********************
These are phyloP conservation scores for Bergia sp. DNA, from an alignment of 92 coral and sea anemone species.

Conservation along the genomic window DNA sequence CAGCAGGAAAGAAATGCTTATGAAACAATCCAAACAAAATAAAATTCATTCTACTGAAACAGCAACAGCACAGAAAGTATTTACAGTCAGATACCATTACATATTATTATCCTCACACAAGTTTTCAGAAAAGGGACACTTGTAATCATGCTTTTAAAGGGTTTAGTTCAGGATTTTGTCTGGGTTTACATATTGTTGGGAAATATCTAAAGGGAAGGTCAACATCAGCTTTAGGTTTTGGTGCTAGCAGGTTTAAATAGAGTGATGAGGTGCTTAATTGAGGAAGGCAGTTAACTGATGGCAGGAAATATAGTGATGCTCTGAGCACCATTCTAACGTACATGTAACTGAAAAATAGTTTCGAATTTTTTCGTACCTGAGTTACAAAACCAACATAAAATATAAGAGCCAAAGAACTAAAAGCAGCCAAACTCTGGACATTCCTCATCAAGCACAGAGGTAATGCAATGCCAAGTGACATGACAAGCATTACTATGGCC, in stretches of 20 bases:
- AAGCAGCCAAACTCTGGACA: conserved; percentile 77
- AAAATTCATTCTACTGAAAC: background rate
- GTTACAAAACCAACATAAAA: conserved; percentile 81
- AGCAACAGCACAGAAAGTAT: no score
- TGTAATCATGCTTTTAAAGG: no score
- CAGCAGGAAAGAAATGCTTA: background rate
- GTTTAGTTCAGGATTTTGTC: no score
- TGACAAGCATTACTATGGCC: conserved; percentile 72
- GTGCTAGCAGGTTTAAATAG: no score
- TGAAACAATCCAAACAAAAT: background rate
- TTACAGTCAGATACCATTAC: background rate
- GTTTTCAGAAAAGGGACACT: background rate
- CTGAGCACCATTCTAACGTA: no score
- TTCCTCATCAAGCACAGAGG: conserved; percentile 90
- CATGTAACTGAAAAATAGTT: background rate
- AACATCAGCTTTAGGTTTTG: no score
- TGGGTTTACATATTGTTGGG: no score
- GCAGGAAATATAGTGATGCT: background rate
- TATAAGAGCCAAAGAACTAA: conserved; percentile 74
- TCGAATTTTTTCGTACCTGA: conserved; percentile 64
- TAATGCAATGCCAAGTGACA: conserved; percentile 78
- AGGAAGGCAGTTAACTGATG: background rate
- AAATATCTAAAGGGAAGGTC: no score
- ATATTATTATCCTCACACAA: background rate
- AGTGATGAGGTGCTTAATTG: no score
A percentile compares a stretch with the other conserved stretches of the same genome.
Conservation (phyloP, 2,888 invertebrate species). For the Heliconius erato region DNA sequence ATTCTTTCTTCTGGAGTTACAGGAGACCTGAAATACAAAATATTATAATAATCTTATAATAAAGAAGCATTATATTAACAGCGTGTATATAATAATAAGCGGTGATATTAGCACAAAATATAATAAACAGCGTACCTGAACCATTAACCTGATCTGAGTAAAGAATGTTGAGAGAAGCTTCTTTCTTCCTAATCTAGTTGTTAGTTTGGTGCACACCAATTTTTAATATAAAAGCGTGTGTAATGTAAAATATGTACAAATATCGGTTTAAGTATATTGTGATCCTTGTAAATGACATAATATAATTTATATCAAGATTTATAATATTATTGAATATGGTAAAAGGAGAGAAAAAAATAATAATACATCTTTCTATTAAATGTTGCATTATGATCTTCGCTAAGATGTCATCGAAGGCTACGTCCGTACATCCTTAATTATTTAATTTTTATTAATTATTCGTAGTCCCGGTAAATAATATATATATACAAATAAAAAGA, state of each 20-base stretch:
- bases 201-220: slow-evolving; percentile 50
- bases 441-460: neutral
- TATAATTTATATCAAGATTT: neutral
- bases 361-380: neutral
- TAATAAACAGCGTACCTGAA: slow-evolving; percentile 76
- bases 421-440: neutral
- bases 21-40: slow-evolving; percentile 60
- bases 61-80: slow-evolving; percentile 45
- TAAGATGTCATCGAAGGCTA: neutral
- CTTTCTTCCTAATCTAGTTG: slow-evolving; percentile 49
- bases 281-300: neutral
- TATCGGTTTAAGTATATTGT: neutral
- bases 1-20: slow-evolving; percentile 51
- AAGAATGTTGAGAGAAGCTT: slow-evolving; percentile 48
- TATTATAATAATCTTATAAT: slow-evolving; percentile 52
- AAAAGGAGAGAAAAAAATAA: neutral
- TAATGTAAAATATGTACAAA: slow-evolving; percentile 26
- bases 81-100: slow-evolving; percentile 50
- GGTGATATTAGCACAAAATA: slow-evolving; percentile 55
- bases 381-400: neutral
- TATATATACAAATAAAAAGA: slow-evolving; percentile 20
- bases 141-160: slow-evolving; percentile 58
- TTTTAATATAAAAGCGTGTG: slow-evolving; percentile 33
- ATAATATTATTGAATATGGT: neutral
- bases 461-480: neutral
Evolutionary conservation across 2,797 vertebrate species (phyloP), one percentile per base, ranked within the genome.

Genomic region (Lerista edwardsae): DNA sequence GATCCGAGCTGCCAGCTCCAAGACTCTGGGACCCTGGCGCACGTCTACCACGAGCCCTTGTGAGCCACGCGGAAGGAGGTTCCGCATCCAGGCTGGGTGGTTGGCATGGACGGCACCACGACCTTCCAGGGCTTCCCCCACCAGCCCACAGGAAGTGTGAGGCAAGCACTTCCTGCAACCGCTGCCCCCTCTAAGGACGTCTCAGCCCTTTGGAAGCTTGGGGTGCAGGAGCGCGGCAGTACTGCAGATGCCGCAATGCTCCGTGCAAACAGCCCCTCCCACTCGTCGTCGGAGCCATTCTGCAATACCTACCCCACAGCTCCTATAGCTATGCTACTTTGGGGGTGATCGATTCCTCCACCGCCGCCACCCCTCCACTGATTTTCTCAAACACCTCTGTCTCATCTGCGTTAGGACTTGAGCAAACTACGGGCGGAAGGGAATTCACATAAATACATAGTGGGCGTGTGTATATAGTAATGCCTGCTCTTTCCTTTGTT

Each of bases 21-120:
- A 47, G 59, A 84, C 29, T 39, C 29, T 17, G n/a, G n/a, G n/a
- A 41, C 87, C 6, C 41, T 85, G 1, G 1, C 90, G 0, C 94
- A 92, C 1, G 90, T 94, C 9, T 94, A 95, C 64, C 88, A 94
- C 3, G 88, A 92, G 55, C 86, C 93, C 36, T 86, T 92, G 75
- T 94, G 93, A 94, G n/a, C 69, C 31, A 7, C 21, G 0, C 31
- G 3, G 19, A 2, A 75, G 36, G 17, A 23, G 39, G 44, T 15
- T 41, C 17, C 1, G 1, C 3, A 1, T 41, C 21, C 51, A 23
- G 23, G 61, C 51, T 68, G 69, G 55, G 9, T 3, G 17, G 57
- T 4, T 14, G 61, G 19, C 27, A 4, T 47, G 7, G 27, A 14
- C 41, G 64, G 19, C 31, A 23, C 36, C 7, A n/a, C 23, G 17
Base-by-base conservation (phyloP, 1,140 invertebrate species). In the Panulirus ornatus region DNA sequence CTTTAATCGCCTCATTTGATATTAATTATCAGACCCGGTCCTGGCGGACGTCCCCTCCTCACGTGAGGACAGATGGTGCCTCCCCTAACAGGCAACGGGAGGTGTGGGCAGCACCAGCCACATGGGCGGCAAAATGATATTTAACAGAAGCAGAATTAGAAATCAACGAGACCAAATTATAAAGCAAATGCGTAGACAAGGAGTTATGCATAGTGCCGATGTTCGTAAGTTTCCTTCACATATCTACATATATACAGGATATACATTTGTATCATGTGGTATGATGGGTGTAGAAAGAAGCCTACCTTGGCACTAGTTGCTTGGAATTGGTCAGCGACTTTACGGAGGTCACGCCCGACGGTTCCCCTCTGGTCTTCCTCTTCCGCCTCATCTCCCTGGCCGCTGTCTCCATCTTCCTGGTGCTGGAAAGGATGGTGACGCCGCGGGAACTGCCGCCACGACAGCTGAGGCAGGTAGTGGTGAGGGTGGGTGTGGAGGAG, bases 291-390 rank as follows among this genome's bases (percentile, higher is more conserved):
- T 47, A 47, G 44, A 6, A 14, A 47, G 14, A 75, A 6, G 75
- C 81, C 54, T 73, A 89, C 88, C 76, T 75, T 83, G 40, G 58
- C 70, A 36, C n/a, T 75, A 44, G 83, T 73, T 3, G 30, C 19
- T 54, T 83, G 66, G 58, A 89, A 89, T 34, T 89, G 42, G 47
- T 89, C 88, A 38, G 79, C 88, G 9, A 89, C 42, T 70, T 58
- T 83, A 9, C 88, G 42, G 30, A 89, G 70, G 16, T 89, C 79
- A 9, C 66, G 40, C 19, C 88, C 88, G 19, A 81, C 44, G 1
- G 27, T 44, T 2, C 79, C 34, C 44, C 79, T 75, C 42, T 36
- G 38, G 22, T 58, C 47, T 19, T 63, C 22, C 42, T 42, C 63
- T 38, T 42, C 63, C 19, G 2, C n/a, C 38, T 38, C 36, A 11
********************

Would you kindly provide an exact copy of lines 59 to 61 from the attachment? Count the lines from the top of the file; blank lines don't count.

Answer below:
- A 41, C 87, C 6, C 41, T 85, G 1, G 1, C 90, G 0, C 94
- A 92, C 1, G 90, T 94, C 9, T 94, A 95, C 64, C 88, A 94
- C 3, G 88, A 92, G 55, C 86, C 93, C 36, T 86, T 92, G 75